Author Archives: olafpastordale

Why we go to church, continued

I haven’t added to this blog forever, but this one is too good to pass up.  Have you seen the new research on the health benefits of going to church?  This new study released by the American Medical Association confirms what has been hinted at in previous research –going to church increases one’s life span. So why are you staying in bed on Sunday mornings?  Do you think your morning paper and coffee are going to make you more healthy? Or that walk with the dog?  Well, yes they do. But, moreso does going to church.  Make it a part of your weekly health regimen.

Obviously, meaningful social interaction is involved here.  The private exercise of religion does not produce the same results.  But also, the study only involved Christians, mainly Catholic and Protestant. So, the research does not report on the religious practice in general, only Christian worship.

When I started this blog, I was candid about my intentions, which was to convince you to become a practicing Christian.  I can’t exactly rest my case because I know there will still be resistance, but, if you are still resisting, keep in mind that this is what Christianity is for –for dealing constructively with our resistance to that which is good for us. That which is good for us is a relationship with God, the God we know through Jesus Christ.      

Why we worship

Why do we worship?  To many people, worship seems like a waste of time.  It makes more sense to stay home and read the Sunday paper.  But, worship is not a waste of time.  Worship is where you hear the Word of God and receive the sacrament.  Hearing the Word can be in the form of songs, dialogs, sermons, and the like.  The sacrament refers to the Lord’s supper, in which bread and wine symbolize the body and blood of the crucified Jesus.  Bread and wine are the “means of grace.” (Water is the means for the other sacrament – baptism.)  Other activities are usually added to worship like Confession and Forgiveness, the Creed, Prayers, offering (of course), and even announcements.  I like Confession and Forgiveness at the beginning of a worship service because it gets the relationship with God right from the start.  A man from Liberia taught us to place the announcements midway so that people have all arrived by that time and are paying attention.  A good worship service has the effect of reframing your life for the next week.  In most churches there is a worship committee through which variety and inspiration are creatively exercised.  Worship doesn’t have to be the same every week (It can be though.), nor does it have to conform to some traditional form.  At St. Olaf, we use “blended” and “convergent” worship.  Blended means each culture present gets something from their culture and each culture must tolerate the offerings from the other culture (80 somethings have to put up with rap). Convergent means that the elements of the service are placed the way we want them, not according to some ancient formula (Though many people like the ancient mass.)  I invite you to come experience a worship service at St. Olaf.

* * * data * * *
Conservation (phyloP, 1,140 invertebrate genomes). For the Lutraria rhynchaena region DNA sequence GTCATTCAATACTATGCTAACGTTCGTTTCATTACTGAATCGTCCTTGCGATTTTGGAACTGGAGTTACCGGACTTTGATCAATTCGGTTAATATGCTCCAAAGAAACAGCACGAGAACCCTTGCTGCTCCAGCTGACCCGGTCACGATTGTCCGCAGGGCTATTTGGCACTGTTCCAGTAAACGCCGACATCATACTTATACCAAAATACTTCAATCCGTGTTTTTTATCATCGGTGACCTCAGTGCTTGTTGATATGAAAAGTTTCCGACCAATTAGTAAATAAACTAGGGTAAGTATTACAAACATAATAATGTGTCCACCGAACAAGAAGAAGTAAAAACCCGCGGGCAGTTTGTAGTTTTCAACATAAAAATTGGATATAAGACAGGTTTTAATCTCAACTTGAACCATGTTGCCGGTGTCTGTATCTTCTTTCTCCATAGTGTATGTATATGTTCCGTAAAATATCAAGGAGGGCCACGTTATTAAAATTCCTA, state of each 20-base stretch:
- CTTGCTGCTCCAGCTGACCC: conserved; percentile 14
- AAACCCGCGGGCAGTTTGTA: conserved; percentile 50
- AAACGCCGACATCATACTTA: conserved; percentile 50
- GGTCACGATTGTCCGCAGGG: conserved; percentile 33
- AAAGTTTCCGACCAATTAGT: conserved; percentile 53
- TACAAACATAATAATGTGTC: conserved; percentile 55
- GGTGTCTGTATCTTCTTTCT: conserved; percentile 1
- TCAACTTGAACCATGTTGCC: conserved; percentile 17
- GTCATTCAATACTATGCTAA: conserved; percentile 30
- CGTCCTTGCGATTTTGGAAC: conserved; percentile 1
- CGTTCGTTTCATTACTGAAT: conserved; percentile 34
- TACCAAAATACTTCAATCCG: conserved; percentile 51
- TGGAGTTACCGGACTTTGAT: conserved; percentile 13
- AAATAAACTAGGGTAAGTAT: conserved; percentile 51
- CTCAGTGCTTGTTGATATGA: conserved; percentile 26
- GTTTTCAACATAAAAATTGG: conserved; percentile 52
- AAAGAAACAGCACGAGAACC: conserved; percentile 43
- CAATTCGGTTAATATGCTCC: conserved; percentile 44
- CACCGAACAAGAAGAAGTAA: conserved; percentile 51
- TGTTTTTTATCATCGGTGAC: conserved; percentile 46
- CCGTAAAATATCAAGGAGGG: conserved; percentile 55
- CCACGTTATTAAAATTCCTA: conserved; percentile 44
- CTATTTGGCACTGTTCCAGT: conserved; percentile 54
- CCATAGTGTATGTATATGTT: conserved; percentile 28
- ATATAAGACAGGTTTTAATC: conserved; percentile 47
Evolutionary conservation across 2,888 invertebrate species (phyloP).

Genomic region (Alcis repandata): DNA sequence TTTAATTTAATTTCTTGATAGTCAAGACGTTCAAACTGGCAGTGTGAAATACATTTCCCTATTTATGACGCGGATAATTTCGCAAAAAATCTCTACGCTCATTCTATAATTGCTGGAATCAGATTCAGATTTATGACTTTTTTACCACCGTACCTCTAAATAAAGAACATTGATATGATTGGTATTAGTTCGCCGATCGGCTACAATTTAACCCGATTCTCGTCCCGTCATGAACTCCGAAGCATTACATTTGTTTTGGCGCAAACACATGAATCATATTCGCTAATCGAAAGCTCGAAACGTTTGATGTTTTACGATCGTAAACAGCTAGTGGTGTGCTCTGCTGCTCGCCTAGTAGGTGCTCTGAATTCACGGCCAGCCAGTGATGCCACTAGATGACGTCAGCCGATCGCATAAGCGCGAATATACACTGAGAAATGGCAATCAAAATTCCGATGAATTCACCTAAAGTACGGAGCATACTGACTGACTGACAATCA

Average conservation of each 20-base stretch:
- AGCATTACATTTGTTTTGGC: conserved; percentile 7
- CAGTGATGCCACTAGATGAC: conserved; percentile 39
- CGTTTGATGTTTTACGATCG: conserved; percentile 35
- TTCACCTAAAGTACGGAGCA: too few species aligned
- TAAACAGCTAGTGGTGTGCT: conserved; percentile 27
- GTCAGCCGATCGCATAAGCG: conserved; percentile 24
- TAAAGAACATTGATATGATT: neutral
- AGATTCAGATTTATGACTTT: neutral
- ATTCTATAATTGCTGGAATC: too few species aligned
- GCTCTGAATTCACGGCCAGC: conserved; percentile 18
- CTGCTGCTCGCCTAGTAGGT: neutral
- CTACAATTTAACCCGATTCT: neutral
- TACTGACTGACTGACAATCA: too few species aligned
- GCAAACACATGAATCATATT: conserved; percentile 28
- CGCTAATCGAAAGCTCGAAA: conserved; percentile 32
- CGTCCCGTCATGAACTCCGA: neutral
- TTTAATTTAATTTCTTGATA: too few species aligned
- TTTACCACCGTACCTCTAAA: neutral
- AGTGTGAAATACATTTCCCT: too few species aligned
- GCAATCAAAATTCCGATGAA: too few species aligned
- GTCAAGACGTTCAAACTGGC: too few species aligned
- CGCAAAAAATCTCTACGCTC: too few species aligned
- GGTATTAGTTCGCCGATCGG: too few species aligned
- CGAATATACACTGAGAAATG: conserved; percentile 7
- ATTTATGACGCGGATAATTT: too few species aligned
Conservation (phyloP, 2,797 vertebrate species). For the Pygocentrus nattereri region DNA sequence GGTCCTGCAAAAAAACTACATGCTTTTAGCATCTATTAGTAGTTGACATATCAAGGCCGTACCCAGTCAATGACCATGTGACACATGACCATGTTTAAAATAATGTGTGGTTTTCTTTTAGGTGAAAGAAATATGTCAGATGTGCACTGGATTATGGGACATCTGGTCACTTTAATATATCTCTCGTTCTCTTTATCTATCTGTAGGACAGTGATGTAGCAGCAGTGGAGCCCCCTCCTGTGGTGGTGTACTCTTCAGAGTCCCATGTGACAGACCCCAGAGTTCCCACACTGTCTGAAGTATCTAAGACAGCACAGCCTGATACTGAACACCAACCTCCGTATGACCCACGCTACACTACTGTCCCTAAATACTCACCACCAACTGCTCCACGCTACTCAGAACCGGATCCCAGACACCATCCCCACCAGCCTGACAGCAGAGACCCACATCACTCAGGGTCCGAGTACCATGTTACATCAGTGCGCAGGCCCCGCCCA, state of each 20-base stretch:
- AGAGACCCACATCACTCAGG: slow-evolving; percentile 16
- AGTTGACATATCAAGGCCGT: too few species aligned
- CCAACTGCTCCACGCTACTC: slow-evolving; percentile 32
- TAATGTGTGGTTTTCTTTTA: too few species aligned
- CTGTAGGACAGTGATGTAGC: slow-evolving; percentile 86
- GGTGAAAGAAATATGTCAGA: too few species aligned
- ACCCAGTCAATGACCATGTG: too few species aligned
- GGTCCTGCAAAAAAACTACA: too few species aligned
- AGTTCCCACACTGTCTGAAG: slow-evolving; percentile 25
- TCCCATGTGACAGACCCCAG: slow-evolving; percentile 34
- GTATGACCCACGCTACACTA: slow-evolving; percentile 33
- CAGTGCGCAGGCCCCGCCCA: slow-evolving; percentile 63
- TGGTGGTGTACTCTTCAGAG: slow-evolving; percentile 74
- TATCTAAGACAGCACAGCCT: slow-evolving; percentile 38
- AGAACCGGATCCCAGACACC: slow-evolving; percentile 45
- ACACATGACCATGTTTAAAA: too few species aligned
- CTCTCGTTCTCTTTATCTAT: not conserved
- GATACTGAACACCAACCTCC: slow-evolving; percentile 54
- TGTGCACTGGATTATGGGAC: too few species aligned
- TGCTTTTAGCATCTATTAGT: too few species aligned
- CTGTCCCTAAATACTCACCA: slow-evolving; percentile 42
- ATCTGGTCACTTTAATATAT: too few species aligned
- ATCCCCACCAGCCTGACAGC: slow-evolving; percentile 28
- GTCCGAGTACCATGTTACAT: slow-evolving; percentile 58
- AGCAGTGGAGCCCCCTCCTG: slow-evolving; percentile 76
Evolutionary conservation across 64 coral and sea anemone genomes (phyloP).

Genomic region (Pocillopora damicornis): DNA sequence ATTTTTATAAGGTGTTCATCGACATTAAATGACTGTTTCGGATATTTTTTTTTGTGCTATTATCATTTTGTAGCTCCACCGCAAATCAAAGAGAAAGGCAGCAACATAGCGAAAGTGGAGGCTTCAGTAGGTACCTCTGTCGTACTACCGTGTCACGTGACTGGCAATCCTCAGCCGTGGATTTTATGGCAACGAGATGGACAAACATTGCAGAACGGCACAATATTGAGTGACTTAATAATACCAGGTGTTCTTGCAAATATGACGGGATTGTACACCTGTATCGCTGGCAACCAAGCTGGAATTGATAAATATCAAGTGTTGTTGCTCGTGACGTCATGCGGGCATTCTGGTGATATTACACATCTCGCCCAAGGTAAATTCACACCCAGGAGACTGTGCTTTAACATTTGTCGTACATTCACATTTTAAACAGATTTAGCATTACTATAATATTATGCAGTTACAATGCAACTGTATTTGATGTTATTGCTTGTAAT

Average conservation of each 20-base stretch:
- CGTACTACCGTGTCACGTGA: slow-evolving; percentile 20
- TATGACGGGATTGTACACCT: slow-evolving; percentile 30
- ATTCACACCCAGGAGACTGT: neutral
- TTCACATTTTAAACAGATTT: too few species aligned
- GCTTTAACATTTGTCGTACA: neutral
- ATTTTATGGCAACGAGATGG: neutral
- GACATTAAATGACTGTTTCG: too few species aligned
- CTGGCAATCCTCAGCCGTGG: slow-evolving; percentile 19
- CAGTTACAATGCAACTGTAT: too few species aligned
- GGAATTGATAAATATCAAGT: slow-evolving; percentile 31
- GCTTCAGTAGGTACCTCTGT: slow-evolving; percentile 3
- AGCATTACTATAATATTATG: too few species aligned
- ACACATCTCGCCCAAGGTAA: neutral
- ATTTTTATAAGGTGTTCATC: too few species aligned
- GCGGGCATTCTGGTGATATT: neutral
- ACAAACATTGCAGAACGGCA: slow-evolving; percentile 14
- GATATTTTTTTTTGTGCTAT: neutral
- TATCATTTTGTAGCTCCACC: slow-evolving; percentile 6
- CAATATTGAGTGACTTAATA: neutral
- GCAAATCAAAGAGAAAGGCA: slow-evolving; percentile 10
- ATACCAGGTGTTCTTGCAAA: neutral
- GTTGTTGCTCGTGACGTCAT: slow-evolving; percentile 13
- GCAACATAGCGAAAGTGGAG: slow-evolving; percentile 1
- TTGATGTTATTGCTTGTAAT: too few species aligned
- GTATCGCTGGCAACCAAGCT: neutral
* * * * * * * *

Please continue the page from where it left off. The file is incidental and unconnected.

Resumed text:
Where have you been?

Wow! Our website needs updating, my blog being the most outdated thing on it. So, I’ll update it today. Where have I been? Well, for one thing, my mother died. She was ill for a while and that all took up my time. My mother was a member of St. Olaf and poured herself into its life. She was a Christian and sought out ways to live out her faith creatively. After my father died, she didn’t feel that was happening at her church, so when I became Pastor at St. Olaf, she joined. And did she find creative discipleship there! Her peers (other widows) weren’t content to live out their days grieving spouses. They put their shoulder to the plow and pulled their church forward. For example, when the invitation came to extend a special welcome to gay and lesbian people to help them overcome their feelings of rejection, the widows led the way, my mother joyfully jumping on the bandwagon. “Now see here,” they said. “Everyone is welcome at our church!” My mother’s oldest son was born with too much energy. He was climbing out of the crib before he could walk. In teacher training college, he was compared to a bull in a china shop. His mother compared his first call church to a “wild rumpus” church. She taught literature at Minneapolis Community College for 25 years and that is a phrase from some book she taught. I like that. I was okay with being a bull in a china shop, too. At least the kids didn’t get bored! I subscribe to the notion that something exciting should happen every Sunday at church – something that makes you want to come back. If that’s “wild rumpus,” then so be it. Rest in peace, or should I say, rumpus in wildness, mother. You deserve it! Next: Why do we worship?

Do they know it’s Christmas?

Her eyes peered out from the blanket drawn up over her mouth. They were strangely alert eyes for someone in intensive care.  Her kidneys were failing and they were failing at a rate that left no possibility of transplant.  Alcohol.  We said a prayer : “Gracious God, help Jenny surrender to your higher power.” I left with the benediction “Try to remember, you’re always in God’s loving hands.”

As we left the room, she inquired about clothes she would need if they released her for Christmas.  Her sister had brought the clothes, but she cursed anyway.  “Jenny! In front of the Pastor!?” her sister scolded.